This amazing Artic Fox chasing a Ptarmigan taxidermy mount is truly a premier piece sure to be a focal point in any taxidermy collection. The fox has a beautiful thick, white coat. Its claws intact and revealed as it reaches for the ptarmigan. Exceptional, lifelike detailing. Mounted on a faux snow-covered habitat base, this lifelike piece our top quality rating of Premier. This is truly a great piece of work worthy of display in the collector's home, cabin, or office.
Scientific Name: Vulpes lagopusOverall size including base: 31 " long x 21" tall x 21" wide
Ships for free in the Continental U.S.
About the Arctic Fox - Vulpes lagopus
The Arctic fox, also known as the snow, polar or white fox is common throughout the Arctic tundra of Alaska, Canada, Greenland, Russia, Norway and Scandinavia. It is an incredibly hardy animal that is well adapted to survive in the frigid Arctic, where temperatures can drop to as low as minus 60 degrees Fahrenheit.
To live in such extremely cold places, these foxes have several adaptations that help them to survive. Their bodies are compact with short legs, ears and muzzle. This helps to conserve heat by reducing the area that is exposed to the cold. Arctic foxes also have thick fur on their paws, helping them walk on the snow and ice. The bushy tail is especially useful as warm cover in cold weather.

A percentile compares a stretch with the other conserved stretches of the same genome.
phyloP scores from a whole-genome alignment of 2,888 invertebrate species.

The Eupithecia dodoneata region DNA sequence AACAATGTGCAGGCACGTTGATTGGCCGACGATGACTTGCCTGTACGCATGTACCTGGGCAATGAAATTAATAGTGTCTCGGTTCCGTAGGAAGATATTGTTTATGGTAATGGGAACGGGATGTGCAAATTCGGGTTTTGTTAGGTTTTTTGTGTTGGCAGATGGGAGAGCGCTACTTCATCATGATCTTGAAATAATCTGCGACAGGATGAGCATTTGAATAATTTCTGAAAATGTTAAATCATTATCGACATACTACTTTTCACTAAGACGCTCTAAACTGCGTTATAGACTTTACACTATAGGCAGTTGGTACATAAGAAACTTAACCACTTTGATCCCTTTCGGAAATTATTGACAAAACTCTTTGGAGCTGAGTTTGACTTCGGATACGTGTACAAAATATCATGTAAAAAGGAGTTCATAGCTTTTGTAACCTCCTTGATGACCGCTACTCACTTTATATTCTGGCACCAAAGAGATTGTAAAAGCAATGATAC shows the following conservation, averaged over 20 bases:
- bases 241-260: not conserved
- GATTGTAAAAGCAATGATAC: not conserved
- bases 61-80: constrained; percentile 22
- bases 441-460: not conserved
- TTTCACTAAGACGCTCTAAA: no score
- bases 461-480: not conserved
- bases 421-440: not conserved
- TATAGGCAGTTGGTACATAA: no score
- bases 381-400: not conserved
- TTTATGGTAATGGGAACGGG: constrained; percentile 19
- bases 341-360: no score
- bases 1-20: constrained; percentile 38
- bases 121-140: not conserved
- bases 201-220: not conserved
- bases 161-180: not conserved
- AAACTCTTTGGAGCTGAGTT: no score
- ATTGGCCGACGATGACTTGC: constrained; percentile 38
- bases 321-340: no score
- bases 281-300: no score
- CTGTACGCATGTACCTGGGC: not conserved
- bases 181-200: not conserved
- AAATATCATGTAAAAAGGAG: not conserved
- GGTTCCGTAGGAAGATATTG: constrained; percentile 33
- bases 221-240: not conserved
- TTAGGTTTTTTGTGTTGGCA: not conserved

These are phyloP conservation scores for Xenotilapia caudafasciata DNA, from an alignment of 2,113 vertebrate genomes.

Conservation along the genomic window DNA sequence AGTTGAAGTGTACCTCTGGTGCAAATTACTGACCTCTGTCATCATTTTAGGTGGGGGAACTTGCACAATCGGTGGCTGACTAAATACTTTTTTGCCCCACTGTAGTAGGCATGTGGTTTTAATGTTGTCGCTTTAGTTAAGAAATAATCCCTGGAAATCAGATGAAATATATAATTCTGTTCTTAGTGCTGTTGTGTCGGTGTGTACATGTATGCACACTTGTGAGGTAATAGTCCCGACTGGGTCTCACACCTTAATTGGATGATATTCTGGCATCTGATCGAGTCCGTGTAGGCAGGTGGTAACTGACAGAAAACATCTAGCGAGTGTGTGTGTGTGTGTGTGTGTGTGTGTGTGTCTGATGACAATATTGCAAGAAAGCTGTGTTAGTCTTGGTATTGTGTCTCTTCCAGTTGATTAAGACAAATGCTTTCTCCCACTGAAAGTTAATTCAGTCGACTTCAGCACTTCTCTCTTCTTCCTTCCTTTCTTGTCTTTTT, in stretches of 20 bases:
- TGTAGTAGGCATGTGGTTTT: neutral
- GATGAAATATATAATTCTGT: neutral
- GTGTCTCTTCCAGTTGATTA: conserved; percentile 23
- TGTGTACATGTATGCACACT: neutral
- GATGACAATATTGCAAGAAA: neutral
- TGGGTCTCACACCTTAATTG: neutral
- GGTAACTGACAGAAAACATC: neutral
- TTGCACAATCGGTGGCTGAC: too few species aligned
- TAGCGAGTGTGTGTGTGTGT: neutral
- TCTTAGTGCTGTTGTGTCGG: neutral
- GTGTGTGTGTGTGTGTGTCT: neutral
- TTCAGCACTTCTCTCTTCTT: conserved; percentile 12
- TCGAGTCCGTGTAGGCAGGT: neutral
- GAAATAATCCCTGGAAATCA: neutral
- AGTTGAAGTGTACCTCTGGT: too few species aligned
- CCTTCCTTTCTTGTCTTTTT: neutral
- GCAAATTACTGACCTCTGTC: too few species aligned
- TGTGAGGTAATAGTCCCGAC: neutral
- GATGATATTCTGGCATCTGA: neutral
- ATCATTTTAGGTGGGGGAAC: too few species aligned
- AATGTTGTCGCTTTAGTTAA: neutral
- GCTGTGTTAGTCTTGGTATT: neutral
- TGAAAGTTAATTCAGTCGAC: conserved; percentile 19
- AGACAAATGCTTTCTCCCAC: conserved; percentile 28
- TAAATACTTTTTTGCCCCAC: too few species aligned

In winter, Arctic foxes have a extremely thick pure white fur that serves as camouflage by blending in with the snow. The color of the coat changes with the seasons, turning to brown in the summer months.
Arctic foxes have incredible hearing, which allow them to locate lemmings, a staple of their diets, beneath the snow. They are also quite opportunistic, and will scavenge whatever is available. They will follow other predators, even polar bears, looking for leftovers. Arctic foxes live in burrows, and in winter will tunnel into the snow for shelter.
Arctic fox populations range in the hundred thousands, but fluctuate with the available lemming population.
Arctic foxes usually mate for life, and both parents help raise the pups. Mating season for Arctic foxes lasts from September to May and litters average between 5-12 pups.